‘They didn’t seem to need to discuss things like that. They just seemed to get on with it somehow.’
‘You think they knew something you didn’t?’
‘Maybe, Something... I don’t know.’
‘Don’t you think everybody gets bored and hates their jobs sometimes?’
‘I suppose so. But I mean, I hate my paintings sometimes, but I still have to do it. I don’t know. Actually I really do think most people are ok about their jobs. I really do. I know they complain but... they seem, I don’t know, fairly relaxed about it. They just get on with it, accept it.’
I think back to how it was then and it occurs to me that maybe I would have been happier if I’d been able to just accept the situation – known my place, not expected something better. But I couldn’t. I don’t know where the idea came from but I always believed, despite everything my family said, that I could do something better, something exceptional, that I had this ability, this talent. I don’t know why.
Joe says ‘Don’t you think it’s the people you work with that make a difference?’
‘I suppose so.’
‘But you didn’t really look forward to seeing the other people at the shop.’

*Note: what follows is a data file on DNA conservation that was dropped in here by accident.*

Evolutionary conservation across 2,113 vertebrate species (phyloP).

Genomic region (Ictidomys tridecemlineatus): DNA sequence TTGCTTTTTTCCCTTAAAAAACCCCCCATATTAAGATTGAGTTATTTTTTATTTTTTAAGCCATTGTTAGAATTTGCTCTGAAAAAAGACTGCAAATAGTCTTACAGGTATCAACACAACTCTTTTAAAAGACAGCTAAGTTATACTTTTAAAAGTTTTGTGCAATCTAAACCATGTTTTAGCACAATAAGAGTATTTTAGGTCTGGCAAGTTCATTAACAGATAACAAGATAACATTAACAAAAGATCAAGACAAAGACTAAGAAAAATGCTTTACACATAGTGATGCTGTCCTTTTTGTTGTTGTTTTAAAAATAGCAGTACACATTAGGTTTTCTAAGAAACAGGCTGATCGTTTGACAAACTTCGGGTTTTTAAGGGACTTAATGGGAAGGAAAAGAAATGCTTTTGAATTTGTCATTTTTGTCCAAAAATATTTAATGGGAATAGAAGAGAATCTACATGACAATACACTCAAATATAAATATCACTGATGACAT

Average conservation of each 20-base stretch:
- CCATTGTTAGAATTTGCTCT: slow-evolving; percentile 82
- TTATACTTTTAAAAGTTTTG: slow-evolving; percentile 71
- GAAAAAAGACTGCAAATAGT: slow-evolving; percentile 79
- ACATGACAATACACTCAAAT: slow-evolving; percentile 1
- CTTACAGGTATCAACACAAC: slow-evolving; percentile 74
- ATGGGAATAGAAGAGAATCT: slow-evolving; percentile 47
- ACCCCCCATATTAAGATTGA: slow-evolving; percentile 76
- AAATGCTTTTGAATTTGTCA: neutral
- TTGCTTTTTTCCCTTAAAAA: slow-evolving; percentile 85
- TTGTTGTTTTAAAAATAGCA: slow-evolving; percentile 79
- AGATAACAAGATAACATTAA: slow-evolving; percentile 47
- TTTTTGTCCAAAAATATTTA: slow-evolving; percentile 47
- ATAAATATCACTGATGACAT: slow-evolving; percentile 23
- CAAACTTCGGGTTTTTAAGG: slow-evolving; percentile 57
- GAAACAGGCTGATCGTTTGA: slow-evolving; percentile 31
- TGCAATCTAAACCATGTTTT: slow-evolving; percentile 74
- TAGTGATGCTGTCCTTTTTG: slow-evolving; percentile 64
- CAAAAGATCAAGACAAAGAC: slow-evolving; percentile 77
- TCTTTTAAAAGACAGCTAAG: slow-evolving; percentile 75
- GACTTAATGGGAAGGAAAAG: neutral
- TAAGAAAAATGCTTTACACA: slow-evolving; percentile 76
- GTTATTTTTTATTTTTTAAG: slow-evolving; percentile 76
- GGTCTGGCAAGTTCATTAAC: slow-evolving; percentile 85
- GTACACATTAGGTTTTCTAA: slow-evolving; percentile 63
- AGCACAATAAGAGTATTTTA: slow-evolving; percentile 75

‘I didn’t really know them that well. I think they all knew each other really well already. They were always mucking about together.’
‘But you were there for, what, two months?’
‘I know. I should have made friends with them by then.’
‘I’m not saying you should have necessarily got on with that particular group of people, but generally, perhaps somewhere else?’
I try to think about that. I can’t think. I change the subject.
‘Solly and Brenda said I should just think about the money. Mum and dad used to tell me to do that too. Just think about the money.’
‘It does come in handy.’
‘Well, yes. But there’s got to be more to it than that hasn’t there? I mean, you spend all those hours there, at work, every day, years and years.’
I don’t understand why anyone would want to live like that, well, not want to exactly, but I don’t understand why anyone accepts living like that. I don’t see why we should have to do eight hours a day, five days a week (or more, usually because there’s overtime), and then you have to actually get to and from work which adds on another hour or so, and you have to sleep eight hours and in the end all you’re doing is eating and resting and recovering just so you can go back to work next day and you never do anything else. It’s disgusting. How can people live like that? Especially when nowadays there’s all these labour-saving devices and automation and so on. We should be able to produce just as much as we used to but in half the time and have the rest of the week off, but people still seem to work really long hours and it doesn’t matter how much people earn they always complain they don’t have enough. Why don’t they understand they’ll never earn enough? They don’t see it. I don’t think I’ll ever fit in. I don’t know if I want to.
‘Terrifying, isn’t it?’ says Joe, laughing, but I don’t think it’s funny. I really think it is terrifying. They don’t understand that, none of them.